- The IEEE approves the 10BASE-T Ethernet specification.
- Texas Instruments sues Dell for patent infringement. Dell countersues,
accusing Texas Instruments of fraud and unfair competition.
- NewTek ships the Video Toaster, a hardware/software video effects tool
for the the Commodore Amiga 2000, for US$1600.
- IBM and Microsoft end cooperative work on operating systems, dividing
up work-to-date between them, in a series of cross-licensing agreements.
- NeXT announces the Nextstation.
- The PCMCIA card specification v2.0 is announced.
- Group Technologies releases Aspects 1.0 for the Macintosh.
- Intel introduces the 20-MHz 80386SL microprocessor, designed for use
in portable and laptop computers. It uses 855,000 transistors (1-micron),
a 32-bit internal data path, and a 16-bit external data path. Price is
US$150 each, in quantities of 1000. Speed is 4.21 MIPS.
- Apple Computer discontinues the Macintosh Plus.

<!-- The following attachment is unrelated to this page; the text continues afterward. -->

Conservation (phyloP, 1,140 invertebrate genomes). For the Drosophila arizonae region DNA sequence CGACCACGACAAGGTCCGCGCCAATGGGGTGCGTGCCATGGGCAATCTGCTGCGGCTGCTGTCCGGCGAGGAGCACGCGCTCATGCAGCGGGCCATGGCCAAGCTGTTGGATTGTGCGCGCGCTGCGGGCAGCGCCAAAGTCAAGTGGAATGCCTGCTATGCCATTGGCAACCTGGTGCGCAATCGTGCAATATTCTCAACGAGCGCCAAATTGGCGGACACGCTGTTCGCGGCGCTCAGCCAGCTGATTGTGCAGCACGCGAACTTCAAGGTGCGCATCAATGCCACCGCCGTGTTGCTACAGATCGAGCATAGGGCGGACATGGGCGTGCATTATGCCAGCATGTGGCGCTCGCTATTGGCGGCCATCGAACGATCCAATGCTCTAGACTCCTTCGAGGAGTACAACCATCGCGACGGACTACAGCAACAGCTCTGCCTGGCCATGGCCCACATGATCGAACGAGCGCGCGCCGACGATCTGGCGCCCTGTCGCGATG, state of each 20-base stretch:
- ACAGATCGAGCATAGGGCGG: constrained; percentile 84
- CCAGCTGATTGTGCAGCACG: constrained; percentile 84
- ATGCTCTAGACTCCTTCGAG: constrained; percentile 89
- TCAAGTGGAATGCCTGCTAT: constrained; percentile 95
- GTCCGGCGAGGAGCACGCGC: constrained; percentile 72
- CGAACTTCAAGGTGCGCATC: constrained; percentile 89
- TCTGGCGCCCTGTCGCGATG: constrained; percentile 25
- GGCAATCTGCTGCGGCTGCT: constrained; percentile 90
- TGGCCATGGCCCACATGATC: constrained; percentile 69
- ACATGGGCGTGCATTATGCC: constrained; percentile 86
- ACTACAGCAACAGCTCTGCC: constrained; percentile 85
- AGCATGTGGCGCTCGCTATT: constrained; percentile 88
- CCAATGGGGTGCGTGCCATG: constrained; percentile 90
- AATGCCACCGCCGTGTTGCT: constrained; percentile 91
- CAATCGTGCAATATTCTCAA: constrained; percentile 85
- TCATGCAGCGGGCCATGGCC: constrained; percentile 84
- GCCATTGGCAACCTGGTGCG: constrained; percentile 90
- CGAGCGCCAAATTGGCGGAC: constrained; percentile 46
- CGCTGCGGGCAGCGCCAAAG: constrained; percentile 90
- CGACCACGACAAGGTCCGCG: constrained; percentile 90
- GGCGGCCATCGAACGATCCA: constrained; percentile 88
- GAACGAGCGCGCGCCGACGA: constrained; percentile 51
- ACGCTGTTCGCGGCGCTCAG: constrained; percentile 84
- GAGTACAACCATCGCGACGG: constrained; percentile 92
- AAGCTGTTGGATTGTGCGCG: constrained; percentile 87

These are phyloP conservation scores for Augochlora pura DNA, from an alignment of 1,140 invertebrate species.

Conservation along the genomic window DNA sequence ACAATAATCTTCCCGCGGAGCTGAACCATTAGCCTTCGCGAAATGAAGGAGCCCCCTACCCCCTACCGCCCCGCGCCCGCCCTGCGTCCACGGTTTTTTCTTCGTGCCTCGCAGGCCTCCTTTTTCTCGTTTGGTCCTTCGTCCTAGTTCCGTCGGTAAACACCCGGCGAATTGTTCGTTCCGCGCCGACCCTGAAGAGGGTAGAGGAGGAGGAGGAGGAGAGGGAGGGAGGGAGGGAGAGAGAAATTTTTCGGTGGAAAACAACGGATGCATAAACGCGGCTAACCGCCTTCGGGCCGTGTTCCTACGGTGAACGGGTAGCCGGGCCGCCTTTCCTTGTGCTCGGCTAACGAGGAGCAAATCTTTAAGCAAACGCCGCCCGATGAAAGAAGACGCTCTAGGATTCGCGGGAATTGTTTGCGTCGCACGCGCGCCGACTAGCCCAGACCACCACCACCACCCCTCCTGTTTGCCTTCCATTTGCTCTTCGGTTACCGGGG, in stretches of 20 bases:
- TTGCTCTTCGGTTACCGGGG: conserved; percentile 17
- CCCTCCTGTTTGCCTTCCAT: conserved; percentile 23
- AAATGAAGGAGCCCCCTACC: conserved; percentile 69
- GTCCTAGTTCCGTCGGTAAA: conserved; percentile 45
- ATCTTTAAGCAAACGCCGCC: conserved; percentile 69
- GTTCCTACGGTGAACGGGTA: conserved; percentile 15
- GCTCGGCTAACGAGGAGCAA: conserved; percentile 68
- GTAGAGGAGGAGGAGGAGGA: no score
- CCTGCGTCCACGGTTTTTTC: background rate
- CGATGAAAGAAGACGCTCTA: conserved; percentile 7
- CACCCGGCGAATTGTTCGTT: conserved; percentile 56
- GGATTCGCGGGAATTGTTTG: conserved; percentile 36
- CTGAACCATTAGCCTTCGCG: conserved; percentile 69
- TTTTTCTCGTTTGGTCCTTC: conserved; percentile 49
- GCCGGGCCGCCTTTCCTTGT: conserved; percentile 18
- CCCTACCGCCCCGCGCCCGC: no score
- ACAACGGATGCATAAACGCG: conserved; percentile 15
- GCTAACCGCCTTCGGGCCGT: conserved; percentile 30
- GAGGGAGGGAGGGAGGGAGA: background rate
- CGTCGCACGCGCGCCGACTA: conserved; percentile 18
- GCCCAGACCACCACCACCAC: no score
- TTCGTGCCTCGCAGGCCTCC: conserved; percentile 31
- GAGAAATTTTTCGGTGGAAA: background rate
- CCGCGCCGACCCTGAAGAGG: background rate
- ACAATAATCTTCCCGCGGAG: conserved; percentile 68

- Apple Computer discontinues the Macintosh SE.
- Apple Computer discontinues the Macintosh SE/30.
- Apple Computer discontinues the Macintosh IIx.
- Apple Computer unveils and ships the Macintosh Classic. It uses an
8-MHz Motorola 68000 microprocessor, an integrated 9-inch B/W monitor,
and a 1.4 MB floppy drive. Base price for a 1 MB system is US$1000. The
Macintosh Classic replaces the Macintosh Plus and the Macintosh SE.
- Apple Computer unveils the Macintosh LC. It uses a 16-MHz Motorola
68020 microprocessor, and comes with 2 MB RAM, 40 MB hard drive, and 1.4
MB SuperDrive. Weight is 8.5 pounds. Base price with 2 MB RAM and a floppy